The workplace is a major part of the lives of most Canadians. Many of us spend upwards of 60% of our waking hours at work (Canadian Association for Suicide Prevention, 2016). Therefore, when a colleague dies by suicide the emotional and financial costs are enormous not only to family members, but to co-workers and the organization itself. Workplaces need to have measures in place to inform and educate about suicide. It is an issue that cannot be ignored.

This toolkit is a collection of facts, figures, and best preventative practices regarding suicide in the workplace.

Stats and facts about workplace suicide

Workplace warning signs

People who are suicidal typically exhibit warning signs. In the workplace, these changes may be identified as a person:

  • Being very happy after a period of depression;
  • Acting more aggressive or stressed out than usual (e.g. lashing out at people);
  • Commenting on being tired all the time, being noticeably fatigued;
  • Commenting about being a burden to others (e.g. “Everyone would be better off if I wasn’t here”);
  • Not showing up for work as often or being absent for periods of time (absenteeism); and
  • Not being as productive as usual, being un-motivated (presenteeism).

Some warning signs require more immediate action than others. If someone is exhibiting the following warning signs, call 9-1-1:

  • Talking about wanting to die or to kill oneself; and
  • Looking for a way to kill oneself or already having a plan.

(American Association of Suicidology, 2017)

Stats and facts about workplace suicide

Occupations with high suicide rates

People in occupations where some of the following factors are present generally have higher suicide rates:

  • easy access to lethal means (e.g. guns, pesticides);
  • exposure to chemicals (e.g. pesticides) that can cause mood or behaviour impairments;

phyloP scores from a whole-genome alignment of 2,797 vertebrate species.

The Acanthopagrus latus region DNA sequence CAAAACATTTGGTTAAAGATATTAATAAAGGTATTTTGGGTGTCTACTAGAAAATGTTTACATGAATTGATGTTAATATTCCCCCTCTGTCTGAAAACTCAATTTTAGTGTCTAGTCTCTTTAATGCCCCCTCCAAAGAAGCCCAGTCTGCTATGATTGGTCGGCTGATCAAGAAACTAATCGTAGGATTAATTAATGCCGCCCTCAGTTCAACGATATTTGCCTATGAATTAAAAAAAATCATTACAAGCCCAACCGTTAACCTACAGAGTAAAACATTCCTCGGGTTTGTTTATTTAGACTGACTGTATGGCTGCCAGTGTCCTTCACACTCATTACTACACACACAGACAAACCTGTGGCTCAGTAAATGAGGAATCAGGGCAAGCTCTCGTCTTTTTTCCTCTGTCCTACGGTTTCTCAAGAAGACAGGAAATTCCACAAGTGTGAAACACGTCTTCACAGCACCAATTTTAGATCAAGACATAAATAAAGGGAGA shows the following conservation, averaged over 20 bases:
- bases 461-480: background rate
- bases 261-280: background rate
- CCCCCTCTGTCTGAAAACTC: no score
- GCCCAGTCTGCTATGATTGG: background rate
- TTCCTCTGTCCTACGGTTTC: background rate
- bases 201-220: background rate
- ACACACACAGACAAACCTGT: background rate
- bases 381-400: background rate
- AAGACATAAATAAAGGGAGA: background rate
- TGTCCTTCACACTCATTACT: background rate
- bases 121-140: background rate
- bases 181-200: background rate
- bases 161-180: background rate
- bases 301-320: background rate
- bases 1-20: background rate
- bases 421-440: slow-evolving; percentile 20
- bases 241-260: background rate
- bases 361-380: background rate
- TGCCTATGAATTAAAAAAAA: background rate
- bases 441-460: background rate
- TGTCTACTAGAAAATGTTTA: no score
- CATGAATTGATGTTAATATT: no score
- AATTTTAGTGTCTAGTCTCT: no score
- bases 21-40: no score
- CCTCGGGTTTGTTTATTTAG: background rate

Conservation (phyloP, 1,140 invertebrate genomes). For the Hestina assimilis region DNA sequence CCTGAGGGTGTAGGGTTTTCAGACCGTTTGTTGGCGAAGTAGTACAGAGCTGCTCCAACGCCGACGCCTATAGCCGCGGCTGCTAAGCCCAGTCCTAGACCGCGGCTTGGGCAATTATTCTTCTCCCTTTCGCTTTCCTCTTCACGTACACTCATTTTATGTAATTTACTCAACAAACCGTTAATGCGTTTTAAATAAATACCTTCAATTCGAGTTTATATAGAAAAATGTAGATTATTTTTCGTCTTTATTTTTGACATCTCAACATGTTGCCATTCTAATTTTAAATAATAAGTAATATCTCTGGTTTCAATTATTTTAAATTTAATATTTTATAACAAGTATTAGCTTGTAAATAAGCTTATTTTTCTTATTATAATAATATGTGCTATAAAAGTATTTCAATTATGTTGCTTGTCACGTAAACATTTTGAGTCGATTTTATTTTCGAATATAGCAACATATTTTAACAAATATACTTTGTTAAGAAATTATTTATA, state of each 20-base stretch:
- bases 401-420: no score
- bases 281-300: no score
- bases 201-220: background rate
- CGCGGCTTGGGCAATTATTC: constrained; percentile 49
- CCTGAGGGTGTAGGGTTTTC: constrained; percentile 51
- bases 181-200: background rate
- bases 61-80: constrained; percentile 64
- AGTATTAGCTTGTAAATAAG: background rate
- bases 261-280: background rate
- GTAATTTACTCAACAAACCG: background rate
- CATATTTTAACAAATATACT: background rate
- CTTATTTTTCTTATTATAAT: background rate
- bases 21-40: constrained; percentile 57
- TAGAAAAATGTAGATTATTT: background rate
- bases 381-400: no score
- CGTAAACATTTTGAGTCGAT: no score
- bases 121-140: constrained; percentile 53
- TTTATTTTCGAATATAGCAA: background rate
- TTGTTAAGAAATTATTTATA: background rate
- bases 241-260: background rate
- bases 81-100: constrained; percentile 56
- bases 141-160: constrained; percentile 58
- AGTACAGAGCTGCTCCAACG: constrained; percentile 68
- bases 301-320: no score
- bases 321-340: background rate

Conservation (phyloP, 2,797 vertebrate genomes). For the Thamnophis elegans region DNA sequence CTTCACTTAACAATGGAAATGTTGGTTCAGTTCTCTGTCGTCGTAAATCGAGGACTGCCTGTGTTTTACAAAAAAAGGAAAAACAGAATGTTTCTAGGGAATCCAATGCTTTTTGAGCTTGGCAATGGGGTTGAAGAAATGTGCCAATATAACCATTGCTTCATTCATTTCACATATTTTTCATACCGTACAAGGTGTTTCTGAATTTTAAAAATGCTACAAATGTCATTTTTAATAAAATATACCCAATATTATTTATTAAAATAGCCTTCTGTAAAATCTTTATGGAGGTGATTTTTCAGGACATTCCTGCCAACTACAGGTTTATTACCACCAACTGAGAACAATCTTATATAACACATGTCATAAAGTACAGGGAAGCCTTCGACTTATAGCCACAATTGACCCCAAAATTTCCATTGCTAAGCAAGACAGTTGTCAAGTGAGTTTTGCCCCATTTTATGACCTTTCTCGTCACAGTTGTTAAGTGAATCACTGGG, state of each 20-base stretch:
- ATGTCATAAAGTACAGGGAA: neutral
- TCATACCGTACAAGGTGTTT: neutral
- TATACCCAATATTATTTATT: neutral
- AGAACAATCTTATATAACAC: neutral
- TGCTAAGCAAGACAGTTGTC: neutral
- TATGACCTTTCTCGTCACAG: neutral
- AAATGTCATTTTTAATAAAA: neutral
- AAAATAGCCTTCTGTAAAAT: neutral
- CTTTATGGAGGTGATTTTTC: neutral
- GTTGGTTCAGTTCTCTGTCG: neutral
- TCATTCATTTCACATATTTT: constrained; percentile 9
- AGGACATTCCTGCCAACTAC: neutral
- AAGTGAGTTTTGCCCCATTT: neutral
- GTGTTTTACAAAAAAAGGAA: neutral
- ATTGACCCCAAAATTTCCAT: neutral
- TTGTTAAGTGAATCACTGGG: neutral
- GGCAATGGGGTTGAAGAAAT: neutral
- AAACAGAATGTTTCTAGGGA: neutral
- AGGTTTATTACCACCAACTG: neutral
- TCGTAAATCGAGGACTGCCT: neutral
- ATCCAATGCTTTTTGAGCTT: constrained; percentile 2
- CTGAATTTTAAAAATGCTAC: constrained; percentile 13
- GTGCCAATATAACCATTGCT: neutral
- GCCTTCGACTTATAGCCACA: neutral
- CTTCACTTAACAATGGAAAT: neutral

• high workplace stress (e.g. trauma, dangerous working conditions);
  • job insecurity (e.g. contract work);
  • low wages;
  • stressors related to gender imbalance (women working in traditionally male-dominated industries); and
  • inconsistent work schedule (e.g. shift work) which can cause a disruption of family routine, inconsistent sleep patterns and other challenges; and
  • isolation in the workplace.

Occupations with the highest rates of male suicide include (per 100,000):

  • Construction workers (53.2);
  • Installation, maintenance, and repair workers (39.1); and
  • Farmers, ranchers, and other agricultural managers (32.2).

Occupations with the highest rates of female suicide include (per 100,000):

  • Arts, design, entertainment, sports, and media professionals (15.6);
  • Protective services (e.g. police) (12.2); and
  • Health care support (11).

(Peterson et al., 2018)

More research is needed to understand occupation-specific risk factors and develop evidence-based programs for the workplace (Tiesman, et al., 2015).

Suicide prevention at work

Prevention measures

  • Employee assistance programs or human resource departments are available to help employees access mental health services (SPRC, 2013)
  • Promotion of mental health (such as paid mental health days, sufficient vacation time, benefits that acknowledge both physical and mental health services)
  • Suicide prevention awareness and training
  • Fostering a culture where help-seeking is encouraged

How to talk to a co-worker you think may be suicidal

  • Mention you have noticed changes in their behaviour and that you are concerned about them